Secularization or secularization is the transformation of a society from close identification with religious values and institutions toward nonreligious (or irreligious) values and secular institutions. The secularization thesis refers to the belief that as societies progress, particularly through modernization and rationalization, religion loses its authority in all aspects of social life and governance.

Are religions everywhere in decline, or are they resurging?

In Europe, does modernization and secularization go hand in hand?

Modernization theory is a theory used to explain the process of modernization within societies. Modernization refers to a model of a progressive transition from a 'pre-modern' or 'traditional' to a 'modern' society. The theory looks at the internal factors of a country while assuming that, with assistance, "traditional" countries can be brought to development in the same manner more developed countries have. Modernization theory attempts to identify the social variables that contribute to social progress and development of societies, and seeks to explain the process of social evolution

Is the same true for the United States?

Food for thought: has modernization led to secularization in the Middle East?

Does SCIENCE = TRUTH? (Nietzsche) - 8-Bit Philosophy, 3:07


Simon Critchley Examines Friedrich Nietzsche,
The philosopher takes a look at Nietzsche's approach to life and death.

Critchley: Yeah. Nietzsche describes a mad man who runs into a public square shouting, God is dead. God is dead and the people didn't believe him, and he's laughed at, and he leaves. He came too soon. He says, he came, I came too soon. But the thought here is deeper, more interesting. It's not that the Nietzsche said, God is dead. Something you can find on _____ worlds, the world over is that God is dead, we have killed him, and what Nietzsche means by that I think is that the outcome of history is the death of God. We no longer need or we no longer can believe in those sorts of assurances which theology gave us through let's say, let's say through the development of science and technology. We've got ourselves to a position where God is an accessory that we can do without. So, it's not that Nietzsche was celebrating the death of God. He thinks that God is a pretty bad idea. He makes us cringing, cowardly, submissive creatures but it doesn't mean the opposite is something to be celebrated. We shouldn't just celebrate our, you know, that would lead to sort of nihilism. What Nietzsche thought is that, you know, human history is led to a point where we are, we find the idea of God incredible. We can no longer believe it and at that point he says, there's a risk of us throwing up our hands, and saying, well, nothing means anything. That's what Nietzsche calls nihilism. Nietzsche's thought is not nihilism. This is a key thing. Nietzsche is trying to think, a counter movement to nihilism and this is what he calls a re-evaluation of values, or an overcoming of nihilism. It's what Nietzsche wants us to do. Nietzsche is, you know, Nietzsche wants us to reject our usual ways of thinking morally in terms of a new way of conceding of value that would be in terms of life ultimately, the affirmation of life, something like that.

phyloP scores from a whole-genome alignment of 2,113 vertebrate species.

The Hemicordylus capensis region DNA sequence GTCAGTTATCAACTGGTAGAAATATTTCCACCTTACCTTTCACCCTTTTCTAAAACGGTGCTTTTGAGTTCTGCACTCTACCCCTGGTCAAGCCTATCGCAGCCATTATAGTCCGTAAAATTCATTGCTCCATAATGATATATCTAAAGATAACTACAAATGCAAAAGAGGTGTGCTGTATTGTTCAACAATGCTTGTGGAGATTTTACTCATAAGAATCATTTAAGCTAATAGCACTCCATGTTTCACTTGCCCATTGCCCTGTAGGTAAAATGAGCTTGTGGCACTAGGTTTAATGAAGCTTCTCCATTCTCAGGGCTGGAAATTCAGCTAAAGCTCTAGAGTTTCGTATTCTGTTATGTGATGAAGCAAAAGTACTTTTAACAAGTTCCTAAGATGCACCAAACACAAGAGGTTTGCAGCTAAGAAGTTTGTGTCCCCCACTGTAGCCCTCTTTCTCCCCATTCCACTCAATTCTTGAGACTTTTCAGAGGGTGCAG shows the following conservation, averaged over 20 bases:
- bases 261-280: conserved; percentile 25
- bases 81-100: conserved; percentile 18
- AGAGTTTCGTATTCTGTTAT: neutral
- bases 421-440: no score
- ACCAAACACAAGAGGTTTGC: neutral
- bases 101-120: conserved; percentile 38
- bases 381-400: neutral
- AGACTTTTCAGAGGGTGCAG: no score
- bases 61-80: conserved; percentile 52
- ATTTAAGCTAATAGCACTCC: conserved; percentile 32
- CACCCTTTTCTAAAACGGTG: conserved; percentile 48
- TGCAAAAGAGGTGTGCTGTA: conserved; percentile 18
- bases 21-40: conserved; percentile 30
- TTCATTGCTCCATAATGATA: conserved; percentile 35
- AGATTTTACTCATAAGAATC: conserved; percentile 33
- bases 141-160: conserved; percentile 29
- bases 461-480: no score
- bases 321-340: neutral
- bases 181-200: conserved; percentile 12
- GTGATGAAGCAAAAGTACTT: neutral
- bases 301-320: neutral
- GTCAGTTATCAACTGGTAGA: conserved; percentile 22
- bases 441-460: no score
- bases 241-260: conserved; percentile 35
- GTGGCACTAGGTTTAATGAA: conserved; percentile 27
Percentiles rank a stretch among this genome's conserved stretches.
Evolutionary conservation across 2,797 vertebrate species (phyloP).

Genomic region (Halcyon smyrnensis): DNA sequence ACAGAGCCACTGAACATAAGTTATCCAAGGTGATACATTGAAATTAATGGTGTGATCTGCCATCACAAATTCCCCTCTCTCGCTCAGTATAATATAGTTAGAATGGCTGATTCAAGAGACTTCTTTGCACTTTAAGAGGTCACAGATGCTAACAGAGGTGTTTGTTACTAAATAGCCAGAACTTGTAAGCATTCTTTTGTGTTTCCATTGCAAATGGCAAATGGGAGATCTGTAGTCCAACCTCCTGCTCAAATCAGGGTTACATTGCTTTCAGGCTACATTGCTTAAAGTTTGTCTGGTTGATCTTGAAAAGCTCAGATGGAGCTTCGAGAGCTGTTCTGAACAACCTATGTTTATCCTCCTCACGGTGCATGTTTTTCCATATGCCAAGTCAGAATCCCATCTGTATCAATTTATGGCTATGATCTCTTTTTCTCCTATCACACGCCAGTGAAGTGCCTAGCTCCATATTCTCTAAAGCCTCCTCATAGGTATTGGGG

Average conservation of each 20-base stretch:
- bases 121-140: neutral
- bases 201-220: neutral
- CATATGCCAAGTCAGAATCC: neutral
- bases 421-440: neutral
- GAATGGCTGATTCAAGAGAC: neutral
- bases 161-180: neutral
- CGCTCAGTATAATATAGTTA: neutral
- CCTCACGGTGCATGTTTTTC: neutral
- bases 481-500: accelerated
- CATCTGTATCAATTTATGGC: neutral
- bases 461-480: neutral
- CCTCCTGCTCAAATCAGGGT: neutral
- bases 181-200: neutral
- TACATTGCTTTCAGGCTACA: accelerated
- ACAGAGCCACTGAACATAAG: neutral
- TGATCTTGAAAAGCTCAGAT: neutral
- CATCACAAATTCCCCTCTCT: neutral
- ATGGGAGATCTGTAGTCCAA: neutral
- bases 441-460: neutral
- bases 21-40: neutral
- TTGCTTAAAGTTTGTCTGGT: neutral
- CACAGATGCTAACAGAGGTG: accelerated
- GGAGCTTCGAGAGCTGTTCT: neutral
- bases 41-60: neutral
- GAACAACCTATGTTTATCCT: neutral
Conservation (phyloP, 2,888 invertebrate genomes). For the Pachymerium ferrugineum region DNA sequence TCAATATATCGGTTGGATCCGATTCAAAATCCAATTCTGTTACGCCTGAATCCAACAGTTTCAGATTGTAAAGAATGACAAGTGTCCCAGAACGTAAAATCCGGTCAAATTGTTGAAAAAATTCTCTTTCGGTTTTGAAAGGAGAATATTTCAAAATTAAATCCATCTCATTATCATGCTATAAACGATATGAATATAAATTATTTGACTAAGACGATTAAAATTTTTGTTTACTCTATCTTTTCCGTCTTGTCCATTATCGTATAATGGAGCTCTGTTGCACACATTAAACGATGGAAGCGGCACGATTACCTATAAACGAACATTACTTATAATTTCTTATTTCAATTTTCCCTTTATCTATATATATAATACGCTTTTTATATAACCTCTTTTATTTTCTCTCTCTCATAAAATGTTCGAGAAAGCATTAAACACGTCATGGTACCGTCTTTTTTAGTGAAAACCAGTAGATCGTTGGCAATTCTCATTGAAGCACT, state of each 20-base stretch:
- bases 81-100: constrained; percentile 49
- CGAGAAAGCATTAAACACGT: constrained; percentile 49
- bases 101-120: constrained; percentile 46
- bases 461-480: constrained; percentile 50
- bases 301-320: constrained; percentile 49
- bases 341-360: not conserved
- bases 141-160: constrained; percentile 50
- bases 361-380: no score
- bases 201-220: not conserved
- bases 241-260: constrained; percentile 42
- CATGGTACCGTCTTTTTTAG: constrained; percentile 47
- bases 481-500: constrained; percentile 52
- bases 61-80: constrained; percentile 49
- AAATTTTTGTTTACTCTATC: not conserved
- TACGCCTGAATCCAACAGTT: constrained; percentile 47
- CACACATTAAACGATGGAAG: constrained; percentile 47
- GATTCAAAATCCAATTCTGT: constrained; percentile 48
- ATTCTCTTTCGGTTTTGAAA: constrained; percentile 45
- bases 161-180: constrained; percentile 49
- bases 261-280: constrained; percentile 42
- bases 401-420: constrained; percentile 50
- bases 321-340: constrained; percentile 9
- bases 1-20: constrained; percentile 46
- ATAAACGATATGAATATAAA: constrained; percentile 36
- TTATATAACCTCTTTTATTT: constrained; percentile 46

Nihilism - life is without objective meaning, purpose, or intrinsic value.

What basis for moral values and behavioral codes do we have (if not religion)?

The Big Bang Theory - Nietzsche on Morality, 1:42

What is Real? (Plato) - 8-Bit Philosophy, 2:48

The Cave: An Adaptation of Plato's Allegory in Clay, 3:11

Can you apply the allegory to your own life, personally?

An excerpt from Plato's Republic, the 'Allegory of the Cave' is a classic commentary on the human condition. It is a story of open-mindedness and the power of possibility.
We have adapted and brought it to life by shooting thousands of high-resolution photographs of John Grigsby's wonderful clay animation. To learn more, visit